What Stephen Lennon cannot forget is the roar of the bushfire as it approached his home on Desert Creek Rd.
“The noise was unbelievable, the roar of the fire,” he said.
“You could hear it and hear it and kept thinking it was going to come over that hill.
“It’s an experience I don’t want to go through again.”
Mr Lennon stayed home to fight the bushfire that started off Yankees Gap Rd on Wednesday before it swept through Wadbilliga National Park to his road that evening, where it destroyed two houses. Fortunately, Mr Lennon’s house remained standing.
“If the firies hadn’t been there, we would have been gone too,” he said.
“I can’t thank the firies and National Parks [and Wildlife Service] enough.”
Together they fought under strong winds, which continued to change directions. You might have thought fighting a fire that came within 40 metres of his house would have been incredibly hot, but Mr Lennon said the temperature changed depending on the wind direction.
“It wasn’t cold, but it wasn’t hot; it was just weird,” he said.
By the next day, he and his wife Janet Lennon had lost 80 per cent of their 69ha land, as well as a shed that contained two bales of hay, 35 loads of firewood and the majority of their fencing. Luckily though, their herds of 30 cattle and 20 sheep had survived.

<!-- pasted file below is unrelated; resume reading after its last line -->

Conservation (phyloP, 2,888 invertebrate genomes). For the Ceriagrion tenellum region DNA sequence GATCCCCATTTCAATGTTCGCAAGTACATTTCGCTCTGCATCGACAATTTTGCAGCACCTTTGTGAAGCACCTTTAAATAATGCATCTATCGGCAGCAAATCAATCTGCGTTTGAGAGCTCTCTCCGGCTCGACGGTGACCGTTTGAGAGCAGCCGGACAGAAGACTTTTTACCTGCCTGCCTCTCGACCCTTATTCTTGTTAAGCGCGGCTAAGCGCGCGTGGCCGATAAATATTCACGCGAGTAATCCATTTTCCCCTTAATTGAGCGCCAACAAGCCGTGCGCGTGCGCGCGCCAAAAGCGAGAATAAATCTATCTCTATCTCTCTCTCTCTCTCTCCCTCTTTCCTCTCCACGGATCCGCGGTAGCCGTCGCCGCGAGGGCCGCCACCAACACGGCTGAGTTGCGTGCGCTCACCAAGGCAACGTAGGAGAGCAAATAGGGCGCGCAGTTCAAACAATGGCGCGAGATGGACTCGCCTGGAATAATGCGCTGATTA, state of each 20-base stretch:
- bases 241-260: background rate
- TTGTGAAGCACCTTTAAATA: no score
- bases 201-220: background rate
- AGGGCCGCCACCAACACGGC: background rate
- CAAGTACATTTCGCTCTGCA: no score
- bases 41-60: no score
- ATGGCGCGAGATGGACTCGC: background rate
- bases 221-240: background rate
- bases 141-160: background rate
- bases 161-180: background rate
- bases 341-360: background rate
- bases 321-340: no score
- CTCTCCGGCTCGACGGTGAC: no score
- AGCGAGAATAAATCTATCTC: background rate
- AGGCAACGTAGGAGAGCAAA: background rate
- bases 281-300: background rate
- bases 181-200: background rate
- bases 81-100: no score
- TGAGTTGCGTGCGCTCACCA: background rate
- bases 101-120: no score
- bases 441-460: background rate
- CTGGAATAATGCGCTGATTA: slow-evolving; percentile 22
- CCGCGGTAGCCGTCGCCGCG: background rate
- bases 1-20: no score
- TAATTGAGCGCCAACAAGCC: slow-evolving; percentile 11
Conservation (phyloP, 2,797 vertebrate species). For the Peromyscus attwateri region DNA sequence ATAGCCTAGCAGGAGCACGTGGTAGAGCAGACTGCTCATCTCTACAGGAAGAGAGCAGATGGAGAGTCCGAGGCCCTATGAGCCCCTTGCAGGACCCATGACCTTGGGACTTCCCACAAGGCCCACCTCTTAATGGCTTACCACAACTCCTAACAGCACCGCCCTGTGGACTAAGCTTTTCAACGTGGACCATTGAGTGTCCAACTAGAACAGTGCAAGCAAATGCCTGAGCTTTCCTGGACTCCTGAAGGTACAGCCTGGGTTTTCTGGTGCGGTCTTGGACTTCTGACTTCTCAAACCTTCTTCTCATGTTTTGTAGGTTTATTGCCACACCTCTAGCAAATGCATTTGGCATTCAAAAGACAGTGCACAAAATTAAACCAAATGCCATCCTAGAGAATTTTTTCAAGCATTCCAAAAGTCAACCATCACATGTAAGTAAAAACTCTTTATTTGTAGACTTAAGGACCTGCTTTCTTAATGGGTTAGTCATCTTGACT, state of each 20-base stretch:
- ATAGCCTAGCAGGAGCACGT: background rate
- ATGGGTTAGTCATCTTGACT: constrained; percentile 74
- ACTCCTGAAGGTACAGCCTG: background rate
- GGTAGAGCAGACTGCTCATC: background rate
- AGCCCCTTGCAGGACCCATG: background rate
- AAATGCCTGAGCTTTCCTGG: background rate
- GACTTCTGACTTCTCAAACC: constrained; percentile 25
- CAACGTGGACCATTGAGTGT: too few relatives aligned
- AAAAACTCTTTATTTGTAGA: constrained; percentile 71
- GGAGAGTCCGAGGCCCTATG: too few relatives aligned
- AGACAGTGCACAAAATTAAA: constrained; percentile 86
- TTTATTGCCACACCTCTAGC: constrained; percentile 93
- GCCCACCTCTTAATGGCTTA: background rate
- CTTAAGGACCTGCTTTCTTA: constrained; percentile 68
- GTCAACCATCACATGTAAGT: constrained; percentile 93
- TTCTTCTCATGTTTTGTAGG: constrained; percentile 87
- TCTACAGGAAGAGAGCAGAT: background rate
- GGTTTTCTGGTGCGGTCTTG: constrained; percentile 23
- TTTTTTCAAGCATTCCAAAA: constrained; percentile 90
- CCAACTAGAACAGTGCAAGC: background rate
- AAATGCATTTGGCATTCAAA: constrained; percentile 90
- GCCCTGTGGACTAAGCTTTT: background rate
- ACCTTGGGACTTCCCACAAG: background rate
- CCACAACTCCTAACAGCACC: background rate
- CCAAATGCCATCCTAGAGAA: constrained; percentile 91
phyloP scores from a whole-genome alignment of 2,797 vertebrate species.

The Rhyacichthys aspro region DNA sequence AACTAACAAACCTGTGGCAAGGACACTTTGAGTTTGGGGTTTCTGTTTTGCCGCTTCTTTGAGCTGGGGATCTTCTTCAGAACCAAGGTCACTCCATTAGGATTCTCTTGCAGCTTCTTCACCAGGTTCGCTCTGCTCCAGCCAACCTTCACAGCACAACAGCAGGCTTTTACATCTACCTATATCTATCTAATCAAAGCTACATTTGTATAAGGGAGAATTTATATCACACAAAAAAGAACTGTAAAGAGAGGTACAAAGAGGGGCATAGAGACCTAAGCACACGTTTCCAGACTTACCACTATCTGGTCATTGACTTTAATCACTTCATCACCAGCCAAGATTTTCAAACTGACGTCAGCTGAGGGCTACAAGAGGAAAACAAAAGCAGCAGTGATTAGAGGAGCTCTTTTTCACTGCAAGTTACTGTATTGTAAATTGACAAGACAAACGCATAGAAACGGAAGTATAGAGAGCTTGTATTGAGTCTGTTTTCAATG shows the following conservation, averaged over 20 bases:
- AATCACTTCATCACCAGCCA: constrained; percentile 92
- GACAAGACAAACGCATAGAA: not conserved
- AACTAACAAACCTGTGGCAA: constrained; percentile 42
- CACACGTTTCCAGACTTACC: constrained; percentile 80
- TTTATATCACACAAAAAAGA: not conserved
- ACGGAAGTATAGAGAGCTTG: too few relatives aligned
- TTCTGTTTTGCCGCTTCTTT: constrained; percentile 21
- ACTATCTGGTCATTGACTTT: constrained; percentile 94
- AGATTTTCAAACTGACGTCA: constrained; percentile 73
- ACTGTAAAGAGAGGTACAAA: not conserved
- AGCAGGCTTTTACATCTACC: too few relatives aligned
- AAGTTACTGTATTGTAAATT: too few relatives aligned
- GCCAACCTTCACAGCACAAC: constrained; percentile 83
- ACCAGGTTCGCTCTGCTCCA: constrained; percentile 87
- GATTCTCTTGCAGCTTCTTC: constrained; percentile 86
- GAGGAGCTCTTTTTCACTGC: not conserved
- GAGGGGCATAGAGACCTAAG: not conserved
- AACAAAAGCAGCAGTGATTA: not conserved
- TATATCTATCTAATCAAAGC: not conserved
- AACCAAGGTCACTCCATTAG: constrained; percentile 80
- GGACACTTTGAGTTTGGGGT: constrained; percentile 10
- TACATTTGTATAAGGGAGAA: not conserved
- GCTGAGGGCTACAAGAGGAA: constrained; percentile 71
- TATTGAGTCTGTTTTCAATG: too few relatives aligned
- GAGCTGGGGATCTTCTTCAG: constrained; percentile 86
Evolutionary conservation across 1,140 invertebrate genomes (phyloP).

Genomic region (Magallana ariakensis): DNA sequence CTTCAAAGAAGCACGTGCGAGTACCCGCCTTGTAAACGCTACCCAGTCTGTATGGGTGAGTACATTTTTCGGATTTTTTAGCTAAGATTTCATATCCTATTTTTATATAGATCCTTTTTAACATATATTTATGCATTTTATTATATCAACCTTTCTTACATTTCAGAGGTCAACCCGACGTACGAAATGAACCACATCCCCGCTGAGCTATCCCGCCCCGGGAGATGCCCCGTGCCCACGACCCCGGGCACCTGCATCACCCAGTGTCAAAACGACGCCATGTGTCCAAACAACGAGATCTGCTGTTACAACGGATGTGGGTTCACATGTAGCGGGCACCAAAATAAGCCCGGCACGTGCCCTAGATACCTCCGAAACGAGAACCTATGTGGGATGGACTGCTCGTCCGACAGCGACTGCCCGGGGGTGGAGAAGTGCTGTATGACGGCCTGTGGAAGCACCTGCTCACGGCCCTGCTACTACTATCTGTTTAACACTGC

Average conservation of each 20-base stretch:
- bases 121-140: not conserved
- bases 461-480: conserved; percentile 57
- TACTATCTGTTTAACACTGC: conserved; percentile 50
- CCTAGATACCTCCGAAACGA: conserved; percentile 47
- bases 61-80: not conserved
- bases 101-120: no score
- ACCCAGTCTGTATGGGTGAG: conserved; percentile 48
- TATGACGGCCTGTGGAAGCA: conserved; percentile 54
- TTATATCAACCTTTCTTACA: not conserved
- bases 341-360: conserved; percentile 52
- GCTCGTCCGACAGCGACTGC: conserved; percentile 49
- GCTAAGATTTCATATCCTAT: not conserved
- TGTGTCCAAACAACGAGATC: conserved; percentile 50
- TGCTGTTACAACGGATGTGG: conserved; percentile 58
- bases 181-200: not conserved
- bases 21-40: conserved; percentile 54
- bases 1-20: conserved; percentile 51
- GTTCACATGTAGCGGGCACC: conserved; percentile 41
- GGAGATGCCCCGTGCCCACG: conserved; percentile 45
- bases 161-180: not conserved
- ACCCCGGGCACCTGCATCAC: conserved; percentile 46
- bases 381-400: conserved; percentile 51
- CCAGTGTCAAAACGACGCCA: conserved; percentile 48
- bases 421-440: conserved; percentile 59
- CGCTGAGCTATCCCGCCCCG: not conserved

Ms Lennon was at home on Wednesday morning when she heard the fire was coming their way. They immediately started filling all their containers with water and by 2pm were running around their yard putting out embers.
She manged to find time to fill her car with all the items that could not be replaced, such as trophies, photos, a video camera with 10 years of memories, as well as the belongings of one of her sons who died several years ago.
“You’re just in that panic mode of ‘what do I take and what do I leave’,” she said.
“Your mind is going over and over and over.
“But we had that little bit of time unlike in Tathra, the poor darls, to think of what to grab.”
When it got to the late afternoon they saw the fire approaching over a nearby hill, so Mr Lennon told his wife it was time for her to leave while he stayed on to battle the blaze with two of his friends.
Ms Lennon “felt so much” for the owners of the two houses that burnt down in the blaze, who also lived on Desert Creek Rd. But she said the community along the road would band together and support each other.
“They’re just an amazing community, they’ll band together like you will not believe,” she said.
“Everyone pulls together, that’s what we do.”
She also wanted to thank the firefighters, saying there was a fire truck parked beside their house all night.
“They were amazing, absolutely amazing,” she said.
Ms Lennon had some advice for people who may experience a similar situation to her.
“Just get what can’t be replaced in you car and get ready to leave when you have to,” she said.
“But don’t be a hero. You can’t replace a life, but you can replace everything else.”